Working towards Irish Unity




UK Union looking weaker. Irish Unity looking stronger.

The Westminster elections have delivered an extraordinary result for British politics. But their impact for Northern Ireland is also going to be significant. The DUP knew that this was going to be a difficult election for several reasons but the loss of three of the eight seats they held before the election will still be a shock. There is no easy solution which they can take to rebuild their support and the fact that they were defeated in individual constituencies by Alliance, the UUP and the TUV shows that they have been squeezed from across the political spectrum. They barely held on in East Derry where Gregory Campbell kept his seat by 200 votes from a Sinn Féin challenge, after a recount. Sammy Wilson’s majority in East Antrim was slashed to just over a thousand votes. Both of these longstanding DUP MPs are now in their early seventies. Will they even want to stand at the time of the next election? The biggest shock though was the defeat of Ian Paisley in North Antrim by Jim Allister of the TUV. This was a seat which had been represented by a Paisley for 54 years.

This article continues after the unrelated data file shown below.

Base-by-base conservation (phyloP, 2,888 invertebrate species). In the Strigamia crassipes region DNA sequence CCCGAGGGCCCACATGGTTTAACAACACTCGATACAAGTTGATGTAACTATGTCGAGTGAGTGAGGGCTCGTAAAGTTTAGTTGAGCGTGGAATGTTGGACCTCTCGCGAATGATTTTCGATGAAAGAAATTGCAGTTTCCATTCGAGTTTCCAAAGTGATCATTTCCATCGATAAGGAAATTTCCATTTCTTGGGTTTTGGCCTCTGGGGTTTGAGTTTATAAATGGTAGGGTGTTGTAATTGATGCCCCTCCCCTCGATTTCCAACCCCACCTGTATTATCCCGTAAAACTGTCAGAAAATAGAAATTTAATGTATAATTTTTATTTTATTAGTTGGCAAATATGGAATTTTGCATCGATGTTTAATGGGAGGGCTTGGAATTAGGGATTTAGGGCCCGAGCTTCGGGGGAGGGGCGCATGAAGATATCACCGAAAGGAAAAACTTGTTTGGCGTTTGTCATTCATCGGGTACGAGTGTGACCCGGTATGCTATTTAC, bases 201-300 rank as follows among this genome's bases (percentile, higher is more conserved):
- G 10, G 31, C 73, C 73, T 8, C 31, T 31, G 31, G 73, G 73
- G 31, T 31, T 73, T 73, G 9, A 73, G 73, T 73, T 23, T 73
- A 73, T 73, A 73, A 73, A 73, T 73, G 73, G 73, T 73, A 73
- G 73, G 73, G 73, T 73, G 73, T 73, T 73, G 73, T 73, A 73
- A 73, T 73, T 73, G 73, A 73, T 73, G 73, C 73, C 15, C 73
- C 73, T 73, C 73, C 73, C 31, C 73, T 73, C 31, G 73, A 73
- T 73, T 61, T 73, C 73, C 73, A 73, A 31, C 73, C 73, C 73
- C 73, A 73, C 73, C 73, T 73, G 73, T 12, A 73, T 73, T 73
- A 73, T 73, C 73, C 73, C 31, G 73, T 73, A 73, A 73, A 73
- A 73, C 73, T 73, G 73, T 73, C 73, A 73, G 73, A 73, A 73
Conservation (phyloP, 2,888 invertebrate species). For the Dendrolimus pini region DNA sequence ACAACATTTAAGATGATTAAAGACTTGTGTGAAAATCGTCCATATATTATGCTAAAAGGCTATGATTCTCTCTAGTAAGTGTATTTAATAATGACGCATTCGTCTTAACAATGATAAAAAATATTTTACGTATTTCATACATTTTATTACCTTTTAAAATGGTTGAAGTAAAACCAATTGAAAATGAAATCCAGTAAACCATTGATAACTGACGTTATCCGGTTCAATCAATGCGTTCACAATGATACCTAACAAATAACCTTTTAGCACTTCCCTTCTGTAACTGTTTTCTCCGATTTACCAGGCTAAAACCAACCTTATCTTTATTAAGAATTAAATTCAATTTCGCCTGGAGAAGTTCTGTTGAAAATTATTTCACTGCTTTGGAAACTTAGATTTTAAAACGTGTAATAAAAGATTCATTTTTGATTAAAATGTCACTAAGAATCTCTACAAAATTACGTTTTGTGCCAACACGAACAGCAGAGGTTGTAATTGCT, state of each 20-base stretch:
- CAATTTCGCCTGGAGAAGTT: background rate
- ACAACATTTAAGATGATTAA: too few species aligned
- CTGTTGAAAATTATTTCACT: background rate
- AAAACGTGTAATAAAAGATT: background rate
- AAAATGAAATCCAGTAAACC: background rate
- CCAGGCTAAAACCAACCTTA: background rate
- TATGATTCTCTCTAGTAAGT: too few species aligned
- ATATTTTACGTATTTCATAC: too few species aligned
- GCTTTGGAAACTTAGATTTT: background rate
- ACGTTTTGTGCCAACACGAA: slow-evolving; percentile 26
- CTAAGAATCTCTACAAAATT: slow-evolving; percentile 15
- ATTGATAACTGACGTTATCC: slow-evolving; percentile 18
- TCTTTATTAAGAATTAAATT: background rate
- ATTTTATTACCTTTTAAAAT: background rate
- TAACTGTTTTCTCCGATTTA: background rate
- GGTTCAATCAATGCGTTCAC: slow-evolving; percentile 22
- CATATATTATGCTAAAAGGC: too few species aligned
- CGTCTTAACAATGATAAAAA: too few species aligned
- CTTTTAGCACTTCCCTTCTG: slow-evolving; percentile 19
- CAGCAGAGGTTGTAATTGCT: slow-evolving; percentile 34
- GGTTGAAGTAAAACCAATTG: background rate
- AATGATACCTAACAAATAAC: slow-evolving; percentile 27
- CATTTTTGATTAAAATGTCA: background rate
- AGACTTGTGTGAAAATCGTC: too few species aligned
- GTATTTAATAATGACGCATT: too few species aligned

Despite the disappointment of the recent European and local elections for Sinn Féin in the South, they held each of their seven seats with increased majorities. They have also made inroads in several other seats which sets them up to challenge robustly in the next Westminster election. Sinn Féin has now achieved the hattrick of being the largest party in the North, in local government, the Assembly and in Westminster. The SDLP held their two seats. There remain more nationalist MPs than Unionist ones.

While Labour have built broad support, it is shallow and we may find that despite their significant majority, politics will remain unstable in Britain. As previously indicated, the Conservatives are likely to lurch further to the right to chase the voters lost to Reform. This will not succeed and it will create more distance between Conservatism and Unionism. Reform will argue for proportional representation but will continue to espouse an essentially English Nationalist approach to politics and all of the implications which flow from that.